Gray hair not always something to dye for

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For some men, the fountain of youth isn’t found in a high-powered fruit juicer, the weight room or the plastic surgeon’s office. The tonic is so simple, and so temporary, that we’re often shocked when said man abandons it. “It” is hair color, and it likely is helping Mick Jagger, Paul McCartney and Bruce Springsteen, among others, feel 30 when their bones say 60. Only their hairdressers know for sure, and, as with any rock star’s entourage, the secret is safe.

Medical stats, however, say 50 percent of people are at least 50 percent gray by age 50.

Even so, it can be shocking when a high-profile man - or woman, for that matter - decides to step off the hair-coloring track. Aging Welsh sex symbol Tom Jones, 68, recently stopped dyeing his locks and showed up on a concert tour with a head of white hair and a matching goatee. What’s left of Billy Joel’s hair is totally gray. George Clooney has gone to the salt-and-pepper look and apparently has not lost much sex appeal in the process.

Gray hair can say “old.” In the case of younger newsmen such as CNN’s Anderson Cooper, 41, and NBC’s David Gregory, 38, it can say “authoritative.”

“You can dye it; plenty of guys do,” Mr. Cooper wrote in a 2003 essay for Details magazine. “But if you ask me, you might as well advertise your desperation. Why not just wear a button that says, “I sit in a salon once a month with silver foil in my hair?’ ”

For most women, though, gray hair can say good luck getting the job or the TV role or a boyfriend. Actress Jamie Lee Curtis famously said she was giving up the trappings of glamour, including hair color, as she neared 50. She is mostly just pitching Activia yogurt these days. Would Madonna take such a stance? Paula Abdul? Julia Roberts?

“There [have] always been different cultural standards when it comes to men and women and hair color, ” says Anne Kreamer, author of “Going Gray: How to Embrace Your Authentic Self With Grace and Style.” The book chronicles Ms. Kreamer’s own journey toward self-acceptance by giving up the brown hair dye.

Ms. Kreamer points out that the use of hair color among men and women is likely at a crescendo right about now. Americans reaching middle age have never lived in a world where hair color wasn’t as common as toothpaste. Before the 1950s, only about 7 percent of women older than 40 colored their hair, Ms. Kreamer says. Today, that statistic may be as high as 75 percent.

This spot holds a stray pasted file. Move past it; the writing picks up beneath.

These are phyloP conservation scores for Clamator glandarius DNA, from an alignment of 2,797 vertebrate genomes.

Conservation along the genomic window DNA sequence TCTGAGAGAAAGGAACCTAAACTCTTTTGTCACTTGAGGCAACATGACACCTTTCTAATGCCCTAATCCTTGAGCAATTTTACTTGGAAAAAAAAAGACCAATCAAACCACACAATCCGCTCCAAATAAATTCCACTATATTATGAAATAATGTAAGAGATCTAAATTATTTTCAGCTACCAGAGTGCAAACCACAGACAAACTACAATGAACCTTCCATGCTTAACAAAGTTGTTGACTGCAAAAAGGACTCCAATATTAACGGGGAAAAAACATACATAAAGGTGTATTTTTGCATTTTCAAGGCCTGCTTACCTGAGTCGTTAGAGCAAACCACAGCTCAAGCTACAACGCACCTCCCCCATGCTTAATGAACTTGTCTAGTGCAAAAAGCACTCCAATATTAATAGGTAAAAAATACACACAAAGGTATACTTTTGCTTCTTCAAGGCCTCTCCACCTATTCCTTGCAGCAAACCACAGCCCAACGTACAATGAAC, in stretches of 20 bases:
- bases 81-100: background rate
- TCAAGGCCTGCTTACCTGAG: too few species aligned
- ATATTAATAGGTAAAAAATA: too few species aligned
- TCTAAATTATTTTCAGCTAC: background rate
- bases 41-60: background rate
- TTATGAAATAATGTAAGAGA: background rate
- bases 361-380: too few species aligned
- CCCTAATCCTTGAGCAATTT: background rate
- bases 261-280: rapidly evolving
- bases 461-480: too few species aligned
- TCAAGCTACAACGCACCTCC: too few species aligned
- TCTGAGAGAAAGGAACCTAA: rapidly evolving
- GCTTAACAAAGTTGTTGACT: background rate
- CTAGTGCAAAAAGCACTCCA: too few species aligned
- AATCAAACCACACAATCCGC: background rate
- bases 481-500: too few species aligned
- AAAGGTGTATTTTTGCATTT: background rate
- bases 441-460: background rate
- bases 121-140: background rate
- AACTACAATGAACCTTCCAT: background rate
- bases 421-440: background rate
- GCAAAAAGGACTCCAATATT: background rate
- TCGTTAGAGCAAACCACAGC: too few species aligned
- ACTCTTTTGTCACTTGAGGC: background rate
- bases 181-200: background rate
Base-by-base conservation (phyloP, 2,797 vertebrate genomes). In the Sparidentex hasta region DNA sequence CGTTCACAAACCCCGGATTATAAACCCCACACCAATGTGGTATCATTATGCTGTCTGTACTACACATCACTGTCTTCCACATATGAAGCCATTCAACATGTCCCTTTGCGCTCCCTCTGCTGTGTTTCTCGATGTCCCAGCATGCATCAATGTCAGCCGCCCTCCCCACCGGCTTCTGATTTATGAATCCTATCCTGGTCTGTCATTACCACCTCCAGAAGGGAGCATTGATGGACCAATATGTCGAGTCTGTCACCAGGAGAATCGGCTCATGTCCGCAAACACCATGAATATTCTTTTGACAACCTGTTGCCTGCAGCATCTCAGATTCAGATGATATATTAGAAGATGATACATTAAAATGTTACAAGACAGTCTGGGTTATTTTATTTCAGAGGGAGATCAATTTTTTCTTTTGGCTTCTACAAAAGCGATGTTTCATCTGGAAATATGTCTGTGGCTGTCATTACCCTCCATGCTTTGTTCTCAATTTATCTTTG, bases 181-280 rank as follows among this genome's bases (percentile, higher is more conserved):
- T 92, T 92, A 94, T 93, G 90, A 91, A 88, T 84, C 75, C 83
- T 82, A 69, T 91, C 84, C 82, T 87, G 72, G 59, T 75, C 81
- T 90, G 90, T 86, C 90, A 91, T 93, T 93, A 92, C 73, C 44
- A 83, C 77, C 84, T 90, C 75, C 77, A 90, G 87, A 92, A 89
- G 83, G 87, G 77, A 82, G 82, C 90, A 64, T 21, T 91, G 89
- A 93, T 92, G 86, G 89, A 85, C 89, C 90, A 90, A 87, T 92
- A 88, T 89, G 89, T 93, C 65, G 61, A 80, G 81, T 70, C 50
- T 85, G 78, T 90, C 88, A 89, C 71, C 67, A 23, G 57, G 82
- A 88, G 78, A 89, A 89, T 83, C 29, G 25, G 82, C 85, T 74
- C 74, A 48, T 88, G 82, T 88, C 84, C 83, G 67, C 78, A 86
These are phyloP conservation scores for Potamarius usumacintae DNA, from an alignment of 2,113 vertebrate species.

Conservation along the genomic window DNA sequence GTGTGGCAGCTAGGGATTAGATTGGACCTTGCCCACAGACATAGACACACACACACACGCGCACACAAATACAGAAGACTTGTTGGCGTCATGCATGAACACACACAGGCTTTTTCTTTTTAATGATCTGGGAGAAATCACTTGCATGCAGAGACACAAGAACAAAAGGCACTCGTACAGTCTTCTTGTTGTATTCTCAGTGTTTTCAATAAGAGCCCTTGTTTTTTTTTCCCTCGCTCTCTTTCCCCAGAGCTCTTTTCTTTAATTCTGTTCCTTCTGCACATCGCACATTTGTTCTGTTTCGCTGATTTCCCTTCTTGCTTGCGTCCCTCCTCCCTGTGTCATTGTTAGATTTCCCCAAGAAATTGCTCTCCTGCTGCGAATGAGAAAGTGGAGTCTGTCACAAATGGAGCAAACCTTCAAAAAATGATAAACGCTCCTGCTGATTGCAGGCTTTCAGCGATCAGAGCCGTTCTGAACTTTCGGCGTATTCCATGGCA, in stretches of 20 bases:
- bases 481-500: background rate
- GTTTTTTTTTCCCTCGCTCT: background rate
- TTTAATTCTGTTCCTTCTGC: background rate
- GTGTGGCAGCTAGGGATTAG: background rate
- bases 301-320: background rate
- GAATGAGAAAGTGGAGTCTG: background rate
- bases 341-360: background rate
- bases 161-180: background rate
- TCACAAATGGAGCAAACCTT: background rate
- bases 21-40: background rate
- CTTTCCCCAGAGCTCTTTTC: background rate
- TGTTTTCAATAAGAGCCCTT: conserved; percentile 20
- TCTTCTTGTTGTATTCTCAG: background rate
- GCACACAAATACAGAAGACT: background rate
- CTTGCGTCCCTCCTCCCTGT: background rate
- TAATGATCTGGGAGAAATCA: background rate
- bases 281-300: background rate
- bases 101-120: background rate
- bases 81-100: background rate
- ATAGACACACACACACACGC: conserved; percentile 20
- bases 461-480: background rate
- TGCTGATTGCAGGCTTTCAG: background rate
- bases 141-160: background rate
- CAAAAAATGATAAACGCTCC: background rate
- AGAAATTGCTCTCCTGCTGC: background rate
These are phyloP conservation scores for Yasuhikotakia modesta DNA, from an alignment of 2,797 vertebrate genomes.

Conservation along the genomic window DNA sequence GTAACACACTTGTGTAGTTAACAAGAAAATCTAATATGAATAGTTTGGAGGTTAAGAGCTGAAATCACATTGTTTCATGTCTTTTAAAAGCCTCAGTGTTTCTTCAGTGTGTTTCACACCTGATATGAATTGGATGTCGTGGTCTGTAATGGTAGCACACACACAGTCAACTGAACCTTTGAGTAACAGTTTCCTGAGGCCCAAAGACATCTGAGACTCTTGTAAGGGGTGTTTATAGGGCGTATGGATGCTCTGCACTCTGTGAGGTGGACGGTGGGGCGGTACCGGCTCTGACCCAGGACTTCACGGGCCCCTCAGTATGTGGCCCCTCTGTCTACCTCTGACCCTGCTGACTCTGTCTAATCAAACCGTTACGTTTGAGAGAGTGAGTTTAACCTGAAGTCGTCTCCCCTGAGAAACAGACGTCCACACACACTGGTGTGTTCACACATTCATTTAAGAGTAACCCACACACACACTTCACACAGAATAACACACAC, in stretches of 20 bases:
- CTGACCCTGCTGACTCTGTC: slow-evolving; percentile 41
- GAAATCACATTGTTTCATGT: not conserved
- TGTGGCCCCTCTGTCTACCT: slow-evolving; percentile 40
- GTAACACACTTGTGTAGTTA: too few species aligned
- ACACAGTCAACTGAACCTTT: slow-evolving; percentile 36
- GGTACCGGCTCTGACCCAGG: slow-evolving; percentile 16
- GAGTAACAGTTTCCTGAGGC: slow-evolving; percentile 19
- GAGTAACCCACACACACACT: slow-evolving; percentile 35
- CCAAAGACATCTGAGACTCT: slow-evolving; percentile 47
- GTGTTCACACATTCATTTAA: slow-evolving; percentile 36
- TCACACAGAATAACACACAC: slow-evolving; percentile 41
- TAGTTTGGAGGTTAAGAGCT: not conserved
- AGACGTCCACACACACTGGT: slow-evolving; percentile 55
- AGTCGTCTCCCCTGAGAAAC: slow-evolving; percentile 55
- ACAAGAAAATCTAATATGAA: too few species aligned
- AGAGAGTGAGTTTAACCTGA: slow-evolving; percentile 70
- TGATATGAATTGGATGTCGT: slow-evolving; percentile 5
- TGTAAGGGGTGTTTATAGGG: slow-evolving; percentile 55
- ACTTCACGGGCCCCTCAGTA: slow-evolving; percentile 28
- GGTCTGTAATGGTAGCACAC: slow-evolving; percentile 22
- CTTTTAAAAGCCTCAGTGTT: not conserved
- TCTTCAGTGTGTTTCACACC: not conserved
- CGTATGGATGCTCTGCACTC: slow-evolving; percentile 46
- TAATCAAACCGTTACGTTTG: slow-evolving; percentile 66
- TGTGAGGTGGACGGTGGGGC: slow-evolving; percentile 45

Ms. Kreamer says baby boomers came of age in the 1980s, “when the grand illusion of permanent physical youthfulness really became widespread and almost obligatory. I don’t think it’s a coincidence that Ronald Reagan, a man with impossibly black hair in his 70s, blithely and belovedly presided over the country during that decade.”

Brian Boye, fashion and grooming director for Men’s Health magazine, says men’s hair coloring “is really guys’ dirty little secret.”

“It is on the rise,” he says, “but guys don’t sit around and talk about their highlights the way women do. The main thing that goes on is that men are now being held to the same high standards of youth and beauty as women are. When we see celebrities going the extra mile to maintain youth, [other men] subliminally want to imitate it.”

In the Washington area, that form of imitation is not that subliminal. Pirooz Sarshar, co-owner of the Grooming Lounge, says requests for color have risen dramatically at his men-only salons. In 2007, the Grooming Lounge did about 1,800 hair color treatments; in 2008, that number was up around 4,700. Color treatments are $70 and up at the Grooming Lounge.

The key to not looking like, say, Ronald Reagan, is to use a treatment formulated for men, Mr. Sarshar says.

“Achieving gray coverage is tough,” he says. “Even if you go to a colorist, you can come home looking like a carrot.”

The Grooming Lounge creates gray blending, where color is applied to the hair depending on how much gray a man has, creating a more natural look. Home hair color such as Touch of Gray tries for the same results.

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About the Author
Karen Goldberg Goff

Karen Goldberg Goff

Karen Goldberg Goff has been a reporter at The Washington Times since 1992. She currently writes feature-length stories on a variety of topics, including family issues, pop culture, health, food and technology. Follow Karen on Twitter.

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